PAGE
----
PIE - Polymerprice Reports

Standard Thermoplastics March 2014

Drop in PE notations exceeds ethylene decline / PVC still weak / PP remains stable / Styrenics follow downward feedstock costs / PET in free fall / Prices likely to firm in April

PE: The European polyethylene market in March 2014
once again showed two different faces. Producers were forced to acknowledge that
they had ramped up production a little too much in February. With plenty of
material on the market, PE spot notations quickly caved in, which in turn raised
contract customers' expectations. By mid-month, producers had managed to get a
better grip on the situation. After having implemented production cutbacks, some
of them even turned down additional orders, while traders´ stocks were emptied
just as quickly as they had been filled. All these countermeasures, however,
came too late for regular orders, most of which had been confirmed at the
ethylene cost decline. Additional material, on the other hand, was only
available at higher prices - if at all. Looking towards April, one can safely
say that the operation has been successful. Despite a renewed fall in the
ethylene contract, producers are sticking to their call for an extra EUR 40/t
for all PE types and most could succeed this time around. Their strategy of
actively controlling the amount of material put on the market seems to have
worked, not least since demand remains lively and is unlikely to be much
affected by the Easter break. It is thus quite likely that prices will rise, at
least moderately.

PP: As the propylene reference contract rolled
over from February to March, producers of standard PP also had to be content
with a rollover. For top-up orders, however, they were able to push through
hikes of EUR 20/t, in particular where customers were paying low prices. For PP
engineering compounds there was no movement, thanks as usual to contracts
indexed to C3. Over the course of March, supply bottlenecks for standard PP
drove spot prices higher. The tightness at the polymer end reflected
developments upstream. Because of the slow ethylene off-take that followed the
brief February rally, some cracker operators reduced capacity utilisation rates
again. In the face of normal to strong demand, this carved deep gashes into
propylene supply. In April, all commodities along the propylene chain are under
intense upward pressure. Propylene is up EUR 10/t, and PP producers hopeful of
improving margins will try to seize the opportunity to lift prices by EUR 30/t.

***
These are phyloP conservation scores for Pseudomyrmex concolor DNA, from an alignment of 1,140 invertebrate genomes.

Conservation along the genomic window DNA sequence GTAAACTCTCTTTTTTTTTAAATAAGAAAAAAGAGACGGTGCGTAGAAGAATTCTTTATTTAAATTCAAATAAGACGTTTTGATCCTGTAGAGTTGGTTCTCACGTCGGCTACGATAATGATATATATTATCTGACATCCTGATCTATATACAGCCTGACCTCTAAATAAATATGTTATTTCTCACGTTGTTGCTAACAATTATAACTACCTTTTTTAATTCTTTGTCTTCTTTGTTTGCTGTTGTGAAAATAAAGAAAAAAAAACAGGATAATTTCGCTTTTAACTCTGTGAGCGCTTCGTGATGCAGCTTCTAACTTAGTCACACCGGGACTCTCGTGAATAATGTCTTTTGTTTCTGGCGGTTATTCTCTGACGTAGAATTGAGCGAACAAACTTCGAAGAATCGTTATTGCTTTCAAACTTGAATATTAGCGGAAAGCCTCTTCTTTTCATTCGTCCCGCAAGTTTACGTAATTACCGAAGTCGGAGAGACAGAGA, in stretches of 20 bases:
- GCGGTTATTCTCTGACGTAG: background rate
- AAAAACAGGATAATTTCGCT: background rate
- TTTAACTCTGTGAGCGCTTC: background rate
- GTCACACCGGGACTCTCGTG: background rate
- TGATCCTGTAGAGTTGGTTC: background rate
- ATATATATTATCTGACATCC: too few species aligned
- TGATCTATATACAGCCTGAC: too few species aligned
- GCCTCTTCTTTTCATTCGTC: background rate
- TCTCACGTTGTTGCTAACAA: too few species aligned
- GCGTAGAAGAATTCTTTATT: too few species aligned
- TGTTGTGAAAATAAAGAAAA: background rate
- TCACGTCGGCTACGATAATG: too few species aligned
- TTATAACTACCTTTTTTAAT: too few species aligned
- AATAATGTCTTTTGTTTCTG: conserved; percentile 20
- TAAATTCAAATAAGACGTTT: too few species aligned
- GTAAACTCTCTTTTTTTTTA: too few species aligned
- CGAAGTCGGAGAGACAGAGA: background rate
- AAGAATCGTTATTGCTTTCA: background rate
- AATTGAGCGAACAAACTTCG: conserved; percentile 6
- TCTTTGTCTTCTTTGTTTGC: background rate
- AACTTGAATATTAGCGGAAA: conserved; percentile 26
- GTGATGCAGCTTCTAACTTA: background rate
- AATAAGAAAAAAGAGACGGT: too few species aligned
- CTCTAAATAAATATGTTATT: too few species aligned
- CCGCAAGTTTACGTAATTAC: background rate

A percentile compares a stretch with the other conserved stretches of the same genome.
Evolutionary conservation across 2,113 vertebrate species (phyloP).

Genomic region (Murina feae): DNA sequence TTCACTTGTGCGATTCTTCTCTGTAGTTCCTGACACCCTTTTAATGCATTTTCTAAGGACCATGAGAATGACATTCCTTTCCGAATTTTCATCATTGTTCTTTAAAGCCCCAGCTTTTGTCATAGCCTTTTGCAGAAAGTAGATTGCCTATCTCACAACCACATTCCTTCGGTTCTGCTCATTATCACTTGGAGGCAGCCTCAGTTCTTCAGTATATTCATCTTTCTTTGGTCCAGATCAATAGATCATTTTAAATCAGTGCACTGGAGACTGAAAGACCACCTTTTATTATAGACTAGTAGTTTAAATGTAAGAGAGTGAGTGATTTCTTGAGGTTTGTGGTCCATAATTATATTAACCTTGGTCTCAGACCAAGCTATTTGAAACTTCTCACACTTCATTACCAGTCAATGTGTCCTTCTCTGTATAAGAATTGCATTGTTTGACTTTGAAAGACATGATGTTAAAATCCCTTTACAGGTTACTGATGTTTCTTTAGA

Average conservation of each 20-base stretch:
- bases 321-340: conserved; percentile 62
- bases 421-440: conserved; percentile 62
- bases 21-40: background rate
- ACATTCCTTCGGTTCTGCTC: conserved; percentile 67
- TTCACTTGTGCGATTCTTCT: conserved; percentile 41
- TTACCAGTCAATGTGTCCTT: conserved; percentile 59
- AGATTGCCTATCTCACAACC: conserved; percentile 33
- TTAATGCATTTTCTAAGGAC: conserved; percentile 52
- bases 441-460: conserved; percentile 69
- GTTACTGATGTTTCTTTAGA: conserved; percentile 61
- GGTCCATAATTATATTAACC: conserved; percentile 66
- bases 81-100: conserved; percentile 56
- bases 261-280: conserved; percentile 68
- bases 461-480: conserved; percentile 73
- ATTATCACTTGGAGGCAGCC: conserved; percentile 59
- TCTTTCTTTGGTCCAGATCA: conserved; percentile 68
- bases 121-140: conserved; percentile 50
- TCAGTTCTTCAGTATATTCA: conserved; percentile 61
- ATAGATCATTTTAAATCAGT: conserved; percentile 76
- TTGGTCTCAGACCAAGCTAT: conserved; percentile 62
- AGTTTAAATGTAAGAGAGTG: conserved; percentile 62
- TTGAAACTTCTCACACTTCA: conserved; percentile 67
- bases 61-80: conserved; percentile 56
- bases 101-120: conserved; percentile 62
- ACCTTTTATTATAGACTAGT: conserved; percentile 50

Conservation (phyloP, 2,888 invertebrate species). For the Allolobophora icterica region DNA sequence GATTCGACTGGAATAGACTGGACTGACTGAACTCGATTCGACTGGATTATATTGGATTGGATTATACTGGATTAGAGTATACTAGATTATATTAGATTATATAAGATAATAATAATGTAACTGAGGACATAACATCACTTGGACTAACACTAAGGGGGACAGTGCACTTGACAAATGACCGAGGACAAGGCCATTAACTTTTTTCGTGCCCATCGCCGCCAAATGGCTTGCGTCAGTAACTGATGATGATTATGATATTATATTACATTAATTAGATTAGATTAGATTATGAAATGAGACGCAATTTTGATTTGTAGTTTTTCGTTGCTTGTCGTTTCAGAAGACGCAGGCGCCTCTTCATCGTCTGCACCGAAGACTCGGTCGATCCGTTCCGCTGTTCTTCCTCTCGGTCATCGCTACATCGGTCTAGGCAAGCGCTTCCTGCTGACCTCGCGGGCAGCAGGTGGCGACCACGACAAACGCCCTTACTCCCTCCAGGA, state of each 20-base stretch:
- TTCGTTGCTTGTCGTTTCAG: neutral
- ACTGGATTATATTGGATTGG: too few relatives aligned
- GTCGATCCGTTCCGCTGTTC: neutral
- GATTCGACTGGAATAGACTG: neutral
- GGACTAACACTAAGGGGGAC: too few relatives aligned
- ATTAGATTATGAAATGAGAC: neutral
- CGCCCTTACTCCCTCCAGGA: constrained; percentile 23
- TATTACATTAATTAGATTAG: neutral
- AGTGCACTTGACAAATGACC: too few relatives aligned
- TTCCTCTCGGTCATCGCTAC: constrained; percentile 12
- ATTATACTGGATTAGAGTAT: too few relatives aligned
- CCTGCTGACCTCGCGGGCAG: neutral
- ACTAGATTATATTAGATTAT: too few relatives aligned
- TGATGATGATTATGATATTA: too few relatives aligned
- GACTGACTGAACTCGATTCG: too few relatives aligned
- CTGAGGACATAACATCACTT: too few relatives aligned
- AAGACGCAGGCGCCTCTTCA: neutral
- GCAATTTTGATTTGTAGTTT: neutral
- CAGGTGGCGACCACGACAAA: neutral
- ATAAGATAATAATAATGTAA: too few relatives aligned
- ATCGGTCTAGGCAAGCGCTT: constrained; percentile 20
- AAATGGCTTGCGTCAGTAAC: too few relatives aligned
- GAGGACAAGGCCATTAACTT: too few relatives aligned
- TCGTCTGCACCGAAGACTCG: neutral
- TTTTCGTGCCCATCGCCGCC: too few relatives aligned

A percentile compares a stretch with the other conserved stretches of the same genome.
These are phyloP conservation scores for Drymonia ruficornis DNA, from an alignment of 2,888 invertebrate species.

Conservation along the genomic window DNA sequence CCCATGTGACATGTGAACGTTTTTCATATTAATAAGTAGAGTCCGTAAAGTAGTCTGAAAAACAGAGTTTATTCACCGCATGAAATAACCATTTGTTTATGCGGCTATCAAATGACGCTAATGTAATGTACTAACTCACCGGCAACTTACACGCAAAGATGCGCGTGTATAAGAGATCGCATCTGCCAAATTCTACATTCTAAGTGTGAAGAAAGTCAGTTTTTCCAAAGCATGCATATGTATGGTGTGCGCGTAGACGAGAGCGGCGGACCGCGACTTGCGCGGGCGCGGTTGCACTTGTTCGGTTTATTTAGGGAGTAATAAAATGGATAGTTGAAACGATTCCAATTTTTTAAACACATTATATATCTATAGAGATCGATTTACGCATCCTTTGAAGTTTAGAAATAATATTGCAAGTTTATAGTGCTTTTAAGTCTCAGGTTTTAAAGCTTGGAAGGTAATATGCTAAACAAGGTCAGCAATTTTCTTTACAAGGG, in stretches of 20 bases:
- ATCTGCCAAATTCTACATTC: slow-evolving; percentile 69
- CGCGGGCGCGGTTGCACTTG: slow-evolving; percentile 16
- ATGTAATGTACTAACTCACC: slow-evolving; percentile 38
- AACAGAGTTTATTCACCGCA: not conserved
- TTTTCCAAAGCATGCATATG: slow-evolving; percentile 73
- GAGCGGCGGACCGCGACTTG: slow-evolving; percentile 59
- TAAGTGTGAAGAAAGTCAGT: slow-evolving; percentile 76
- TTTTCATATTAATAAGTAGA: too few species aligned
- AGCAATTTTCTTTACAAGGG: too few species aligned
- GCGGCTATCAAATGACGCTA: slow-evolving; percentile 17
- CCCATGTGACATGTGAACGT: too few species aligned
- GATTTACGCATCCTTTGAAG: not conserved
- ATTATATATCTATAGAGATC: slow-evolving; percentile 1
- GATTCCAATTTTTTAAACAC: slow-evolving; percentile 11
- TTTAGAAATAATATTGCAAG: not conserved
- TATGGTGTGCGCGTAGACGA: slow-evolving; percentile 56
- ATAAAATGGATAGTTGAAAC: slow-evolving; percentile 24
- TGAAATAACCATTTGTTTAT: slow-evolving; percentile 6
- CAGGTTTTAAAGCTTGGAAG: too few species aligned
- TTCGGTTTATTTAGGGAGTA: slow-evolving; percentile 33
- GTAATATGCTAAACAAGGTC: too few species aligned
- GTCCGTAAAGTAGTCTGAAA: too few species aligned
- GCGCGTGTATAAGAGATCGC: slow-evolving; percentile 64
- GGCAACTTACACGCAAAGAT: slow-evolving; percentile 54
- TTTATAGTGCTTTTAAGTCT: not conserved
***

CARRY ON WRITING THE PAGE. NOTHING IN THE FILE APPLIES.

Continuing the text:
Their chances of success are relatively good. PP compounds, by contrast, are
likely to continue moving sideways.

PVC: Although producers fought tooth and nail over
every euro, they were unable to realise their March calls for S-PVC price hikes
and in fact had to concede a large part of the proportionate decline for
ethylene, which makes up about 50% in the vinyls cost mix. With additive prices
largely stable, PVC compound notations declined by the respective drop in the
cost of the matrix material. Suppliers of PVC pastes, however, had to pass on
the full ethylene cost reduction. As a result, PVC producers - most of which are
integrated in the chlorine chain - remained stuck with the minimal revenues for
caustic soda. Although it appears as that, following a year of successive
declines, the latter has finally bottomed out, there are no signs that prices
will rise anytime soon. Coupled with a renewed decline in the ethylene contract,
the structurally long supply situation will make it hard for suppliers to turn a
profit. Even though the construction season is about to begin, all signs point
to a weak rollover in April.

PS: The EUR 57/t decline in March´s styrene
reference contract pulled styrenics notations downward. PS and ABS followed SM,
with producers' attempts to pocket a part of their cost reduction thwarted by
cheap imports. Only EPS producers were able to achieve margin gains, as demand
from the building sector began to pick up. A major EPS producer's switch to the
new polymeric flame retardant sharpened pricing dynamics. ABS and EPS volumes
moved well in March, while weak demand curbed PS off-take. On the whole,
styrenics producers had matched output relatively well to demand, so that the
market remained more or less in balance. As in previous months, price movements
for styrenic polymers in April will closely reflect the development of styrene
costs. Thus, the EUR 15/t increase in the SM reference contract can be expected
to translate into slightly higher prices at least for PS and ABS. Hikes for EPS
could be somewhat steeper as demand from the building industry gains additional
momentum, and the substitution of polymeric for HBCD flame retardants continues
to shake up the market.

PET: European PET prices showed further substantial declines
in March. The cost decline of nearly EUR 170/t for principal feedstock
paraxylene (PX) seen in February and March, in combination with a still
oversupplied market, made the downswing inevitable. In North America and Asia,
the same trend was seen, although toward the end of the month, the latter region
saw some signs of stabilisation. The lower PX price in March will put further
sharp downward pressure on PET notations in April. Even with the revival of the
beverage season, the presence of imports from outside Europe will do nothing to
relieve the oversupply situation for bottle polymer. The same can be said for
the perspective of new capacities coming on stream over the course of the year
in Europe as well as on its boundaries.

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